Perhaps not, but it is, at the very least, interesting that some modern NDErs, who presumably had no acquaintance with mediumistic messages or spiritualist teachings, describe the afterlife environment in much the same terms, right down to the lecture halls, libraries, and hospitals.
Getting back to the specific steps enumerated by Crookall, we can see that the most obvious similarities with NDEs are found in #1 (the call), #2 (the life review), #3 (leaving the body), and #6 (the judgment). These similarities include: a panoramic review of one's past life; separating from the body and hovering over it; moving through a tunnel; and meeting deceased loved ones, who often are reported to assist in the transition. At least one communicator said there was a light at the end of the tunnel, and in general, the tunnel experience seems to be reported as an interval of darkness followed by new light. Crookall regards the tunnel experience as something like an extended blackout.
The biggest difference between these mediumistic communications and NDEs is that, in NDEs, the early life review is frequently seen as an opportunity for passing judgment on oneself, while in the accounts collected by Crookall, judgment does not take place until a second, later life review. Whether or not this difference is significant is debatable. One might speculate that the NDEr is allowed to learn from his life review ahead of schedule, while he has the opportunity, before being sent back to his physical body. Since his "death" is only temporary, he would not get the chance to go through the extended life review if it was delayed.
Note that the most distinctive feature of the NDE life review -- the sense that one is not only re-experiencing one's own life but also directly experiencing the effect that one has had on others -- is reported by some mediumistic communicators in their description of the judgment: "Each incident brings with it the feelings not only of oneself alone but of all those others who were affected by the events." "One is faced with the effects emotionally of all one's actions." "All the pain he had given to people he experienced himself, and all the pleasure he had given he received back again." "He becomes aware of all the emotions aroused in his victims by his acts... He becomes purified through his identification with the sufferings of his victims." "I have been shown the effects of all my acts upon other people's minds. Their thoughts were shown to me." (pp. 42-45)
Of course, NDErs do not report the second death (#4), subsequent awakening (#5), or permanent assignment to a particular plane (#6). But this is to be expected, since these events -- according to the mediums -- take place only after the silver cord has been cut and death is irrevocable.
The impression I get from comparing these reports with NDEs is that the NDEr is something like a visitor on the celestial plane. He does not have the opportunity to become fully acclimated to his environment (which is the purpose of the second death), nor is he permanently assigned to any particular spiritual sphere. Whisked out of his body before the appointed time, he is allowed a reunion with departed loved ones, a chance to commune with his higher self (or God, or however we look at the "being of light" who appears in so many NDEs), a chance to learn from his past life, and a glimpse of his future home. But he does not go through all the steps that would accompany the full and final dying process.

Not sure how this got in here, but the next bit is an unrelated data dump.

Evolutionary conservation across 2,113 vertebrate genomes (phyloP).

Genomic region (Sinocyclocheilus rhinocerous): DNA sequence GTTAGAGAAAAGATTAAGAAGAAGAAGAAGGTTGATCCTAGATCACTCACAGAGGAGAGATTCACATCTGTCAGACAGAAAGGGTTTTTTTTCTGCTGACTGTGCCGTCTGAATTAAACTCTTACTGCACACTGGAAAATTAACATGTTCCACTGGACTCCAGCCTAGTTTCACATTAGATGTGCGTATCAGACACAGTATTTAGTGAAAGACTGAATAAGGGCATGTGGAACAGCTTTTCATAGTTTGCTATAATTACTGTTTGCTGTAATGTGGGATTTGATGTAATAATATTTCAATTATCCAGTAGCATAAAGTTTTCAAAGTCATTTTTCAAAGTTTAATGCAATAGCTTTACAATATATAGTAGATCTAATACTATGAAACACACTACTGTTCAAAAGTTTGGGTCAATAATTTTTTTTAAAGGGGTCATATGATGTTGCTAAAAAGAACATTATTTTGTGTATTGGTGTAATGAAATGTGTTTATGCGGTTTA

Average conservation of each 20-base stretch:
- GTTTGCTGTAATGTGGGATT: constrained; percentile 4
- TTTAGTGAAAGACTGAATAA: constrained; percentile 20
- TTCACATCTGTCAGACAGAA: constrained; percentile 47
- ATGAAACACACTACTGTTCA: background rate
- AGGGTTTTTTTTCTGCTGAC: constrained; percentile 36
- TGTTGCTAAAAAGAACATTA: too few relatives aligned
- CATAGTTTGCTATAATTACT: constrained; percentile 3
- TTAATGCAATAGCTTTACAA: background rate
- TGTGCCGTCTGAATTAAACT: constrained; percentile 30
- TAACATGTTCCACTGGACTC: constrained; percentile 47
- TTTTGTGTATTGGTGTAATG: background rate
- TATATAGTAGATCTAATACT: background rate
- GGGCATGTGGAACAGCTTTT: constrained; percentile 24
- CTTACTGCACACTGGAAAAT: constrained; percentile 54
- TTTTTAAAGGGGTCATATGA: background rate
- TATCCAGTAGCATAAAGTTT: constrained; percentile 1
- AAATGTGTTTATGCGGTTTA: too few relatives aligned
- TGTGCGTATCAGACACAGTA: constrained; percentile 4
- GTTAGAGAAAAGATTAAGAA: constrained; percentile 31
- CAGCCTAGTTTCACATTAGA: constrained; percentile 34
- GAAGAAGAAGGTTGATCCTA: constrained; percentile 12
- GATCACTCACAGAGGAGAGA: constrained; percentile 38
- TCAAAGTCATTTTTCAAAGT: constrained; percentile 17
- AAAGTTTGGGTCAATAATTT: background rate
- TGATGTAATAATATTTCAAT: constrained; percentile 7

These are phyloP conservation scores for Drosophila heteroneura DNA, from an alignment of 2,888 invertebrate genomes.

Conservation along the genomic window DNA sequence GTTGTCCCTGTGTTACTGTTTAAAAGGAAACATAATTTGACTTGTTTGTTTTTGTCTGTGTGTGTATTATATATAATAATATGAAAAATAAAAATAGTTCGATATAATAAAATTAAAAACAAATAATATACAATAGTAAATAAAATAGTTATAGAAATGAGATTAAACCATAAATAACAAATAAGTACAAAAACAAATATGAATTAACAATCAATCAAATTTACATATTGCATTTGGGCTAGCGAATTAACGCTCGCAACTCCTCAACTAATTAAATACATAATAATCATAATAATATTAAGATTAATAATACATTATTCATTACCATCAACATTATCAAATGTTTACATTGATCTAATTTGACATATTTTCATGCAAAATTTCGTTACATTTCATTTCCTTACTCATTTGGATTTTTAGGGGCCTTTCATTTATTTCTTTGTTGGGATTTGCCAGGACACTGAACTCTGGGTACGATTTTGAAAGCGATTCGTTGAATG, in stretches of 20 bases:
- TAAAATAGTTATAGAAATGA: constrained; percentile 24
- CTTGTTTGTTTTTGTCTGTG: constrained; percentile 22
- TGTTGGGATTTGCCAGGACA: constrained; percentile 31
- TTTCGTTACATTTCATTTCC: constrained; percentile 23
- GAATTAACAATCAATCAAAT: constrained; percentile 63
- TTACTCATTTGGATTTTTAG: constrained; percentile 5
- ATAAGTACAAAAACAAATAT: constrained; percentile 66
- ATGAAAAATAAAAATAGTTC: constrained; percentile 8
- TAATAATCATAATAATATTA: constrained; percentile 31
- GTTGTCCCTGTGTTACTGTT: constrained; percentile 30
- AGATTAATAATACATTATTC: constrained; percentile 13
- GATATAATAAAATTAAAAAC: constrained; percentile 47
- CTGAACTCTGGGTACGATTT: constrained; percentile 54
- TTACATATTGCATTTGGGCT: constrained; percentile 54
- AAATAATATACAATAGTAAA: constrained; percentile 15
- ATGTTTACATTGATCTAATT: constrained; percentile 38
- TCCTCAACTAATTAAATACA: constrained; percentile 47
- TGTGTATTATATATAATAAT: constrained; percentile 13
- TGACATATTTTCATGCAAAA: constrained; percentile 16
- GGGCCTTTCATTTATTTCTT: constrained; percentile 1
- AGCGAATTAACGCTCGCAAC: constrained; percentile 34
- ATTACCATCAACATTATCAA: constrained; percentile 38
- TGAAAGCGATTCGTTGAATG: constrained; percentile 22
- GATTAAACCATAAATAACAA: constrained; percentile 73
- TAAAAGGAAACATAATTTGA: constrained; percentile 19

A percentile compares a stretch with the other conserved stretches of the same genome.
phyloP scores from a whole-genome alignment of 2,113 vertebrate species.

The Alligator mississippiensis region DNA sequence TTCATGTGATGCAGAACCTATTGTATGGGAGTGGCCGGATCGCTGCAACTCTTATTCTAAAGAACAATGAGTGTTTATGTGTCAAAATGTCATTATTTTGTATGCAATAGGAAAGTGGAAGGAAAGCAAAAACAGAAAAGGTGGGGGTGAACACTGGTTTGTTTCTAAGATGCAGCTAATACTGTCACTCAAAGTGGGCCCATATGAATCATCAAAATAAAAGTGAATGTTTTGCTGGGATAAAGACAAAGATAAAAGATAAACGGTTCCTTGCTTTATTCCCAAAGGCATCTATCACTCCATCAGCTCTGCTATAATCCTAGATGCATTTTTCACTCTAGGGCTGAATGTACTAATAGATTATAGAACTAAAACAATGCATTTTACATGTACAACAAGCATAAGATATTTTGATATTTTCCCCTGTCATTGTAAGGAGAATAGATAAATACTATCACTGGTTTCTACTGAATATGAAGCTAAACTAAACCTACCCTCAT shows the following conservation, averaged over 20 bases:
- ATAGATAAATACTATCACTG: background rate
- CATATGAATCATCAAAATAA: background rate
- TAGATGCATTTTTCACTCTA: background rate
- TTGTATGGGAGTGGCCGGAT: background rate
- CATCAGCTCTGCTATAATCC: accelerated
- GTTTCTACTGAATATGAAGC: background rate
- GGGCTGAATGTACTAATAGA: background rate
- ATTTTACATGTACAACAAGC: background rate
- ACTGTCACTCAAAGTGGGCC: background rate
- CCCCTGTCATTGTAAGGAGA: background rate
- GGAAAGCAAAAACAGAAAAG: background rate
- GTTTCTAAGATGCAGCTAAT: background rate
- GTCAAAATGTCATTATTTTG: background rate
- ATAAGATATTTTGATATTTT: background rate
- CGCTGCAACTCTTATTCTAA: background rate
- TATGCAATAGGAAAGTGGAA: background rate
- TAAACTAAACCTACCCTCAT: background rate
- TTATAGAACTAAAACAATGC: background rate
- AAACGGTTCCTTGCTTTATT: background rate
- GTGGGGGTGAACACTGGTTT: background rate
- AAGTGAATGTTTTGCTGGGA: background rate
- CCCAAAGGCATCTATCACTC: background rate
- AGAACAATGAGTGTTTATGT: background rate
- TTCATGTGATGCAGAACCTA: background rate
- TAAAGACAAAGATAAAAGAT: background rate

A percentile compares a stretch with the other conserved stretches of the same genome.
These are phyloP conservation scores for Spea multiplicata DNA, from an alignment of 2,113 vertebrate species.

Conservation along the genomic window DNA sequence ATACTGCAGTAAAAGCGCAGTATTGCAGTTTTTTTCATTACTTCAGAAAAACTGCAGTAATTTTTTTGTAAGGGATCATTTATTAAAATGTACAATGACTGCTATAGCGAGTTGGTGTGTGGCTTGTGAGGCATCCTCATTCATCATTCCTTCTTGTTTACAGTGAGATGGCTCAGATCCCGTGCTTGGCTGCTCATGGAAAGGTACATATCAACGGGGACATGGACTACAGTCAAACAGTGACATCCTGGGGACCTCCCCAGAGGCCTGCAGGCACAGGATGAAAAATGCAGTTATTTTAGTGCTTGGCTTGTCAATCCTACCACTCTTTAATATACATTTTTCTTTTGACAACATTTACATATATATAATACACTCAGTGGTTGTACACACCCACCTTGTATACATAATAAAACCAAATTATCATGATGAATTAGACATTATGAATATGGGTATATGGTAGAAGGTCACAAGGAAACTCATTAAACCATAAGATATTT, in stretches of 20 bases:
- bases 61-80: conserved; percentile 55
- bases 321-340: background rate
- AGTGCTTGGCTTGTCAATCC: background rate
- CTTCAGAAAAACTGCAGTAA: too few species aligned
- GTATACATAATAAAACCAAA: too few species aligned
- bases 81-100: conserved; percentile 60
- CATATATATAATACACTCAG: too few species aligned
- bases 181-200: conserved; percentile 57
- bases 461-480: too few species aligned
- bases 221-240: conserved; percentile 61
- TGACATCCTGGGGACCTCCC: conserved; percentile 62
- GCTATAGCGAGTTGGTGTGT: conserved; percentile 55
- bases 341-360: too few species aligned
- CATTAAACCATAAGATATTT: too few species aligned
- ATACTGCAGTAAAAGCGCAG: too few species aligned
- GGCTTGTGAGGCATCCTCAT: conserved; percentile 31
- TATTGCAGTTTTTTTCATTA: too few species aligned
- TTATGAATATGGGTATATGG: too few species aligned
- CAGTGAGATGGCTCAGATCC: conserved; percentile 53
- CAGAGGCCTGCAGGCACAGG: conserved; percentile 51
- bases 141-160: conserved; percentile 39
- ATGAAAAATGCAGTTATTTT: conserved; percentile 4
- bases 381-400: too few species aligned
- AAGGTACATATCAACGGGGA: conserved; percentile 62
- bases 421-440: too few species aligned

Nevertheless, the early steps taken by the NDEr dovetail pretty neatly with the accounts provided by mediums. Despite any differences, there are obvious parallels between the two sets of reports.
The recurrent similarities in mediumistic communications could perhaps be explained as the product of the general environment of spiritualism; the mediums, it might be said, simply picked up these ideas from spiritualist literature and then perpetuated them. But most people who've reported an NDE are not spiritualists, and probably have no knowledge of esoteric writings. It is more than doubtful that the average cardiac arrest patient who describes an NDE has spent any time poring over the works of Swedenborg or Blavatsky, or reading the obscure books cited by Crookall -- books like Philip in Two Worlds, by Alice Gilbert (1948) and Shadow Land by Mme. d. Esperance (1897), to choose just two of the titles in Crookall's extensive bibliography. Yet the NDErs consistently report many of the same details, sometimes in almost the same words.
I think it's because the mediumistic communications, or at least a great many of them, are genuine, as are the NDE accounts. There are commonalities between them because they are reports of the same reality -- a reality the rest of us will get to explore for ourselves soon enough.